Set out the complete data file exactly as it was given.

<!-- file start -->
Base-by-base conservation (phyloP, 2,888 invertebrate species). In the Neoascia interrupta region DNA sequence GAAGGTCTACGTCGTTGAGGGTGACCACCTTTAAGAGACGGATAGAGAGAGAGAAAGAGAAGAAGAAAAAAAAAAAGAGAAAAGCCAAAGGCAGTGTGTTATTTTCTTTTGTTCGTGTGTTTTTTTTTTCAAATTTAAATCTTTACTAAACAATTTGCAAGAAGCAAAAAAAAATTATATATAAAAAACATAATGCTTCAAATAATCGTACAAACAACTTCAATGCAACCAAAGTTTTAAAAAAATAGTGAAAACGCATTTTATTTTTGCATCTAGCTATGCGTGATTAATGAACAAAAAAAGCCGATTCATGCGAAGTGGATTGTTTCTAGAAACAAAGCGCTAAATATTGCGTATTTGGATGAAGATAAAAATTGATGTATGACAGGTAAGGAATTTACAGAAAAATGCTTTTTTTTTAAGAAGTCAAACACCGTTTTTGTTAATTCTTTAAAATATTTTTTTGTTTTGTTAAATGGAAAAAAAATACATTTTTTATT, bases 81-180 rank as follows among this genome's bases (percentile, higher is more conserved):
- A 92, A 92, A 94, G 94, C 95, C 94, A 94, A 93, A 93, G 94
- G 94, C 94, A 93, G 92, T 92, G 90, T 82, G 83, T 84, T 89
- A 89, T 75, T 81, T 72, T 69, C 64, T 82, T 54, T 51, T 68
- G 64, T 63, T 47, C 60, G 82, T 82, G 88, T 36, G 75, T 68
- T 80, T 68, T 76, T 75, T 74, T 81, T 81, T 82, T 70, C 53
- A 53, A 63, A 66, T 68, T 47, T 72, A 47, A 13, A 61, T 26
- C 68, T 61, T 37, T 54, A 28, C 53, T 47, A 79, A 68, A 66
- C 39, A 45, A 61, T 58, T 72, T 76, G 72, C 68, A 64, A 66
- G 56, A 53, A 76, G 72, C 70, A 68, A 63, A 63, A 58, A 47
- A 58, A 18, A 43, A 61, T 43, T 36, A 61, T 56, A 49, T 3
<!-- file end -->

Base-by-base conservation (phyloP, 2,888 invertebrate species). In the Neoascia interrupta region DNA sequence GAAGGTCTACGTCGTTGAGGGTGACCACCTTTAAGAGACGGATAGAGAGAGAGAAAGAGAAGAAGAAAAAAAAAAAGAGAAAAGCCAAAGGCAGTGTGTTATTTTCTTTTGTTCGTGTGTTTTTTTTTTCAAATTTAAATCTTTACTAAACAATTTGCAAGAAGCAAAAAAAAATTATATATAAAAAACATAATGCTTCAAATAATCGTACAAACAACTTCAATGCAACCAAAGTTTTAAAAAAATAGTGAAAACGCATTTTATTTTTGCATCTAGCTATGCGTGATTAATGAACAAAAAAAGCCGATTCATGCGAAGTGGATTGTTTCTAGAAACAAAGCGCTAAATATTGCGTATTTGGATGAAGATAAAAATTGATGTATGACAGGTAAGGAATTTACAGAAAAATGCTTTTTTTTTAAGAAGTCAAACACCGTTTTTGTTAATTCTTTAAAATATTTTTTTGTTTTGTTAAATGGAAAAAAAATACATTTTTTATT, bases 81-180 rank as follows among this genome's bases (percentile, higher is more conserved):
- A 92, A 92, A 94, G 94, C 95, C 94, A 94, A 93, A 93, G 94
- G 94, C 94, A 93, G 92, T 92, G 90, T 82, G 83, T 84, T 89
- A 89, T 75, T 81, T 72, T 69, C 64, T 82, T 54, T 51, T 68
- G 64, T 63, T 47, C 60, G 82, T 82, G 88, T 36, G 75, T 68
- T 80, T 68, T 76, T 75, T 74, T 81, T 81, T 82, T 70, C 53
- A 53, A 63, A 66, T 68, T 47, T 72, A 47, A 13, A 61, T 26
- C 68, T 61, T 37, T 54, A 28, C 53, T 47, A 79, A 68, A 66
- C 39, A 45, A 61, T 58, T 72, T 76, G 72, C 68, A 64, A 66
- G 56, A 53, A 76, G 72, C 70, A 68, A 63, A 63, A 58, A 47
- A 58, A 18, A 43, A 61, T 43, T 36, A 61, T 56, A 49, T 3